Men's half soles, hand eticked, 1
nailed, beBt, 75c; second, 60c; third, 40c.
Ladies' liand stitched, 75c; nailed, best.
Wre; second, 35. Best stock and work:
in Hood River. C. WELDS, Prop.
HE KLONDIKE CONFECTIONERY
Is the place to get the latest and best in
Confectioneries, Canuies, Nuts, Tobacco,
....ICE CREAM PARLORS....
COLE & GRAHAM, Props.
P C. BROSiUS, M.,D.
PHYSICIAN AND SURGEON.
Phone Central, or 121.
Office Hours: 10 to 11 A. M.; 2 to 3
and 6 to 7 P. M.
JT. HOOD SAW MILLS
' Tommsbon Buos, Pkops.
... .FIR AND PINE LUMBKR
Of the best quality alwas on hand at
prices to suit the times.
gUTLFR & CO.,
Do a general banking business.
HOOD RIVER, OREGON.
DALLAS & SPANGLER,
Hardware, Staves and Tinware
Kitchen Furniture, Plumbers'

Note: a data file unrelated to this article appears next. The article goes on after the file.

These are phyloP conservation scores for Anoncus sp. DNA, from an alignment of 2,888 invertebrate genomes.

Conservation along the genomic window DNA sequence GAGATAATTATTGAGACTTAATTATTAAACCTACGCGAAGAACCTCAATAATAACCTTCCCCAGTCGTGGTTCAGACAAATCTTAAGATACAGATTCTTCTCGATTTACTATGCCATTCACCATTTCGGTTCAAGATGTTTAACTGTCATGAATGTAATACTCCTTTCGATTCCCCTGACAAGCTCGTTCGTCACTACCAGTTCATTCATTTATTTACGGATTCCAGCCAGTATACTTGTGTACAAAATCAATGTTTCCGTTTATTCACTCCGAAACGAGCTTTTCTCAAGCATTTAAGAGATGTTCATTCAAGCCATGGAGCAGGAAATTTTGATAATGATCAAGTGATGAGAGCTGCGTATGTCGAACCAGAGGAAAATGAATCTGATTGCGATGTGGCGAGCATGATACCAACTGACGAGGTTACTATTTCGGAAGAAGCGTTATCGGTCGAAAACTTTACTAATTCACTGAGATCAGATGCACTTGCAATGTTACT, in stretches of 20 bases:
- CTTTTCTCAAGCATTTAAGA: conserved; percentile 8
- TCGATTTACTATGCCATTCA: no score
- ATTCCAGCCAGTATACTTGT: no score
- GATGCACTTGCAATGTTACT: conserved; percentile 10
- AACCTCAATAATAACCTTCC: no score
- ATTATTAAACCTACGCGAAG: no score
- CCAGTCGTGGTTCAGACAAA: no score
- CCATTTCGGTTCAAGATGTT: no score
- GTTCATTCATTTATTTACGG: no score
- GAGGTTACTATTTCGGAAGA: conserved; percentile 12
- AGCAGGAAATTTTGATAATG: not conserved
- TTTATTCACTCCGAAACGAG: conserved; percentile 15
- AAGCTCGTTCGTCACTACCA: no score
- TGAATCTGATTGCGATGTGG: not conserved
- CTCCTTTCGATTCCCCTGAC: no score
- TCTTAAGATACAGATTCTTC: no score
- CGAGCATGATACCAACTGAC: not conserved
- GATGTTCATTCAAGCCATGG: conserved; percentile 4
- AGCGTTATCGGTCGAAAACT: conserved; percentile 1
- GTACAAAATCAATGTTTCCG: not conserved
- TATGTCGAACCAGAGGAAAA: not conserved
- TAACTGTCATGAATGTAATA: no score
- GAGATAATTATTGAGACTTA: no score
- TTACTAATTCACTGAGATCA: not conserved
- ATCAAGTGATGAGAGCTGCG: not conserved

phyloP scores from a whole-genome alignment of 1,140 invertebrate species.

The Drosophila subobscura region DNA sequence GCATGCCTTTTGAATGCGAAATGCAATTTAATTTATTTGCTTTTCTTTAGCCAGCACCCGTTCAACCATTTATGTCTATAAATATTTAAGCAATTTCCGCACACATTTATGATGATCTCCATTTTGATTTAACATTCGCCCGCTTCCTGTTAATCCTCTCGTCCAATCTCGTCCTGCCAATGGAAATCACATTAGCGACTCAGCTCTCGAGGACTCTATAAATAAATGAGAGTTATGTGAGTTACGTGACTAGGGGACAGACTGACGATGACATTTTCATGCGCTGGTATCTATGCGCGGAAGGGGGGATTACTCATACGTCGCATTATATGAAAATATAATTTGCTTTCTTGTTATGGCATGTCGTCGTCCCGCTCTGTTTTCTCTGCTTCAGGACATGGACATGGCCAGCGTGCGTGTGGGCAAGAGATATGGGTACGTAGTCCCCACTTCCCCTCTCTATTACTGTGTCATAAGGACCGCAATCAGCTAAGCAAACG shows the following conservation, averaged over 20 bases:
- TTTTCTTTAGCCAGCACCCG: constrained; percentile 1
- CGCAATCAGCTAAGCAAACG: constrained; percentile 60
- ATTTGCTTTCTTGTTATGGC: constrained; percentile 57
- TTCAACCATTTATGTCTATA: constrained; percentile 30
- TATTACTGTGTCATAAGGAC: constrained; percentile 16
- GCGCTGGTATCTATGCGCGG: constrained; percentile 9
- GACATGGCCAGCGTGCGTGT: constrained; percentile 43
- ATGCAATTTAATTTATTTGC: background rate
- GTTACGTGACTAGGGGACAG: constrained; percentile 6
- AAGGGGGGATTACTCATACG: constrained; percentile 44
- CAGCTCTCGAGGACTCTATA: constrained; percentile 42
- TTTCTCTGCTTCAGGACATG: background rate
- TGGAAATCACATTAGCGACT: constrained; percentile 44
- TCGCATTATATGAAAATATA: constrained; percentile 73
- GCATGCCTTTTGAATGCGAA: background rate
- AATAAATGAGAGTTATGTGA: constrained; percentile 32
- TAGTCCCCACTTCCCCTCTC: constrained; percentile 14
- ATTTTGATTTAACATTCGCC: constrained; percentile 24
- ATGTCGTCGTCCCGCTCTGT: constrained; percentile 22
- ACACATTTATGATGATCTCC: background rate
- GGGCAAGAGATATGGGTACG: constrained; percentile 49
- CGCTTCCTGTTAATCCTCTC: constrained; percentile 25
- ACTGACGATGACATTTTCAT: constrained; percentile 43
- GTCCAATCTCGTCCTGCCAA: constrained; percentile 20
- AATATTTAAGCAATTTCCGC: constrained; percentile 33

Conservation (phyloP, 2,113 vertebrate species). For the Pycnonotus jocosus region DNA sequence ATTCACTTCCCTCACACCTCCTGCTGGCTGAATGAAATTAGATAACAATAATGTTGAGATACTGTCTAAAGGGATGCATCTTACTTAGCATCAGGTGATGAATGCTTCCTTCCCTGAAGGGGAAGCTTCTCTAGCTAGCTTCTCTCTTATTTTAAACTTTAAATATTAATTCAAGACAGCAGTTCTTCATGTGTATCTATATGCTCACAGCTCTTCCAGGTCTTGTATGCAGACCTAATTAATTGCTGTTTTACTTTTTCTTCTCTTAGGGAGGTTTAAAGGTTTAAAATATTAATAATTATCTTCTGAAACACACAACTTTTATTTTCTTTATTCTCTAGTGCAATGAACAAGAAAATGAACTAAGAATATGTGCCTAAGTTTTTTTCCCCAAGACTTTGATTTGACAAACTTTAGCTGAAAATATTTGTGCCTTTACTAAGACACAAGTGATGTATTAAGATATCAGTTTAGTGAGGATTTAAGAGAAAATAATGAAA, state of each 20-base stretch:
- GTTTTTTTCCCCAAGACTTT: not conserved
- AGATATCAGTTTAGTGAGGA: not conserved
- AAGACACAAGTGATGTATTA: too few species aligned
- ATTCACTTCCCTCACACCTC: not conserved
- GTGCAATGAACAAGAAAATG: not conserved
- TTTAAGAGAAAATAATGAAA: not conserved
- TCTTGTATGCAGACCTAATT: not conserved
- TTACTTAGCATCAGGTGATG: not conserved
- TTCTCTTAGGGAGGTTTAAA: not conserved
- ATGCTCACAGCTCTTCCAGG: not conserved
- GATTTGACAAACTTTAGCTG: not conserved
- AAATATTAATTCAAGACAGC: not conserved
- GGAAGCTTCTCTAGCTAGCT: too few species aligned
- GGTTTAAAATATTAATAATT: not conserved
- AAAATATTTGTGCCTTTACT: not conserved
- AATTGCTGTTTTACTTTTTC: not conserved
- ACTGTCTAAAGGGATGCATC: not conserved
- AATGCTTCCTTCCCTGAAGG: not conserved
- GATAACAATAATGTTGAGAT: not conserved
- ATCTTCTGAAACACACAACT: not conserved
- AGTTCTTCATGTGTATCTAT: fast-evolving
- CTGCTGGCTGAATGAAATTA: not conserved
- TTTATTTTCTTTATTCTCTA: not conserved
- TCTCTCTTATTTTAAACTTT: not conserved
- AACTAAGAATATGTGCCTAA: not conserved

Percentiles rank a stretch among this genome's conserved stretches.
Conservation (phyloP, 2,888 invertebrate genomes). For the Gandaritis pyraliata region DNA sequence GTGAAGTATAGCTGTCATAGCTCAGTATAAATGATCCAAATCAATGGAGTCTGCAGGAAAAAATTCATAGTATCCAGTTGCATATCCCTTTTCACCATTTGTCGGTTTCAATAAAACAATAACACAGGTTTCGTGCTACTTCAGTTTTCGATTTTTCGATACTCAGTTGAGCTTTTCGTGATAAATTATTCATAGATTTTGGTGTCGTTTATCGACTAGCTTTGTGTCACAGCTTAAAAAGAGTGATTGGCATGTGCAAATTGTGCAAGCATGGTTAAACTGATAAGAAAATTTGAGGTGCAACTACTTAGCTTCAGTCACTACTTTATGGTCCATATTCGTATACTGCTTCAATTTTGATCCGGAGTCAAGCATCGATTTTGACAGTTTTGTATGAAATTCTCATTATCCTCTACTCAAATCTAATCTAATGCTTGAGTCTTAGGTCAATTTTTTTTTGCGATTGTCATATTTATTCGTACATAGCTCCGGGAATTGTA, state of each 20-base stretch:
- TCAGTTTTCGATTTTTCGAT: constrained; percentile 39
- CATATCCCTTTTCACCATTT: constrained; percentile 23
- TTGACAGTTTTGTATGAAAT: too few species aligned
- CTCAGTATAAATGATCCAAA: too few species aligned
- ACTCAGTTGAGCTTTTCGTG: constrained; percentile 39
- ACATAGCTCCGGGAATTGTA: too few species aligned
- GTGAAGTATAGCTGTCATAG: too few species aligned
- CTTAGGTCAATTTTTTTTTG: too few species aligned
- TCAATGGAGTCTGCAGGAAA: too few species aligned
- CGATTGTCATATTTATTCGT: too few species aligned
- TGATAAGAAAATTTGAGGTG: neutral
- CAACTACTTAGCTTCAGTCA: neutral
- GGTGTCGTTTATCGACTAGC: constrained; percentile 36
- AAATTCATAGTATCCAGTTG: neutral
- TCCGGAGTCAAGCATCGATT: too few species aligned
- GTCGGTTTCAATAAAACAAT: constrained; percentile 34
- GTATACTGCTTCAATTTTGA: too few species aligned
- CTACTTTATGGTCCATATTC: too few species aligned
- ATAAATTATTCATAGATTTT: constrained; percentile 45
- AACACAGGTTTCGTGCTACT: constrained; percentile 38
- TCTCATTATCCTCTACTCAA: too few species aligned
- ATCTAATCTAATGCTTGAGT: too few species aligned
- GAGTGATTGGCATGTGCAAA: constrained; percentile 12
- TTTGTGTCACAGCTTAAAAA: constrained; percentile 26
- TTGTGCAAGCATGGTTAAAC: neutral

Goods, Pruningjools, Etc.
We have a new and complete stock
of httrdware, stove and tinware, to
which we will keep constantly adding.
Our prices will continue to be as low as
EEPAIHII. TIIViRE 1 SPE.ULTT.
EVENTS OF THE DAY
itome of the Telegraphic
iews of the; World.
ERSR TICKS FRO VHR WIRES
An Intereatlne Clleetlon of Item. From
lie Two UoiiiiNpheres Irg nt j
in a Corimmct) lvia.
Chinese soldiers are killing the Box
Belgium Broooses to send
nonary corps to Ctona.
Civil eovenrment hna lmnn cctaKli-ck
eu m V iuan. Luzon.
China has annealed to Fran tn n
ner gooa ornces with the powers.
Desolation and ruin in Tion THn
Pigs and dogs are eating the bodies of
A mob in New Orleans killed thmo
negroes and wounded several others
lne police prevented a lynching.
An explosion and fire in a nolla
factory at Chicago, caused the death nf
tour women, and Ave others were in
Colombian rebels are fie-htino hard
for the possession of Panama. Heavy